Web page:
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'Fraught landscape': Vaughan house listing demands tenants be vaccinated
Aug. 11, 2021

Two lawyers are questioning the legality and morality of a recent Vaughan rental advertisement that required prospective tenants be fully vaccinated.

The advertisement, seen by on the website, which is only accessible to real estate agents, made the demand under the “brokers remarks” section in which other requirements were listed, including a minimum one-year rental application, job letter, current pay stubs and references, among others.

The potentially offending sentence states “tenant fully vaccinated required”.

When contacted, the real estate agent, Glen Chen, said it was the landlord -- who will not be living at the property and is renting out the Camino Drive home in its entirety -- who required the vaccine.

“Every landlord has (their own requirements),” he said. “You can ask (for) no smoking, no pets. I don’t think that’s different.”

He added that the property has been leased and it’s no longer on the market.

During a second conversation, Chen said in the end they didn’t end up requesting documents from tenants.

Caryma Sa’d, a housing lawyer, said the real estate agent is correct in saying that landlords can request any number of prerequisites, unless of course they contravene the Human Rights Code or are illegal, which this request very well may be.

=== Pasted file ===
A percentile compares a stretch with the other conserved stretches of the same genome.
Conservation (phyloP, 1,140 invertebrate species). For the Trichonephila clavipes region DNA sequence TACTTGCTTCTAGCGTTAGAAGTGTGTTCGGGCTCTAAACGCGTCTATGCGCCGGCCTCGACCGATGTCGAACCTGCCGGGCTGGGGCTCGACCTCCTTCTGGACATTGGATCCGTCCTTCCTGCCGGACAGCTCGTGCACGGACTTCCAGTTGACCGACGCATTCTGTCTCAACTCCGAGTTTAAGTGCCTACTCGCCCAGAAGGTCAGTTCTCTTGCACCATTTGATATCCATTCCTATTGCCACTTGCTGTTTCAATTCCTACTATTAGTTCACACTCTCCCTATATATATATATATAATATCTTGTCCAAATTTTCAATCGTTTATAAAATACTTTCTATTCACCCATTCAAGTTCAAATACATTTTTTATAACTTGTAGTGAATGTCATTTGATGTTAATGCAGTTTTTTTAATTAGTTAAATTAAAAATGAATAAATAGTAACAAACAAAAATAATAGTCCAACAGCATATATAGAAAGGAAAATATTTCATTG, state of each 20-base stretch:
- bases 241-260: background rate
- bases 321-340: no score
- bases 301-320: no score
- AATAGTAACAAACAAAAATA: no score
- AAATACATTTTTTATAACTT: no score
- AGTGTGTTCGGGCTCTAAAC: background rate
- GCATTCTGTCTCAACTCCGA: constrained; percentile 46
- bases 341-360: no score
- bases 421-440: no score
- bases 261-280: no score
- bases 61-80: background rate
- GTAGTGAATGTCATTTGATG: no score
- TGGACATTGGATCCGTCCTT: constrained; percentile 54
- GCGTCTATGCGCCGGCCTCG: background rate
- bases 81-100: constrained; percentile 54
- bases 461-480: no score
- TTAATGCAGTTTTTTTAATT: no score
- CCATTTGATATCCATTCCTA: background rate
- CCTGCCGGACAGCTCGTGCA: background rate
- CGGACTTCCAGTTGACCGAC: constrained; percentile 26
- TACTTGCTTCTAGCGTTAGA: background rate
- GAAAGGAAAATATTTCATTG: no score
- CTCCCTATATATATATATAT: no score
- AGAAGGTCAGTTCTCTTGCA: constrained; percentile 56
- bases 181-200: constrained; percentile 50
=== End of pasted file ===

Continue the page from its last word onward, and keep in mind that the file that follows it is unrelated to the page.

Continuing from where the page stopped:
“That’s where we run into problems, some people can’t be vaccinated (due to pre-existing medical conditions) and that’s a potential form of discrimination,” she said. “I think this is a relatively small group of people, but there are cases where someone can’t and will have to rely on herd immunity, someone like that would be discriminated against.”

She said the request for prospective tenants to be vaccinated is part of an ongoing trend by landlords and real estate agents to request more and more private information from people in exchange for rental agreements.

“I know there’s a lot of competition and people give lots of information to prospective landlords, that trend doesn’t sit well with me … it’s a fraught landscape,” she added. “(This incident) is not clearly illegal, but it could be.”

Cara Zwibel, a lawyer with the Canadian Civil Liberties Association, who focuses on constitutional freedoms, said the issue is not about whether the landlord required proof, but more about human rights.

“(These actions) could run afoul of the Human Rights Code,” she said. “At a basic human rights level and a societal level the question is whether people should be denied housing because they are not vaccinated? I think the answer should be an emphatic no.”

She said it’s difficult form her standpoint to understand what relevance the prospective tenant's vaccine status would be, especially considering the landlord doesn't plan on living in the same home.

“If the landlord had an immune deficiency I would understand it, I don’t even know if that’s legal, but I could see the justification,” she added.

Last week The Toronto Star wrote about a woman who said she lost her basement apartment after the landlord allegedly took umbrage to her hosting vaccinated guest at the home.

The landlord, who does live in the home, had it a requirement not to have vaccinated visitors.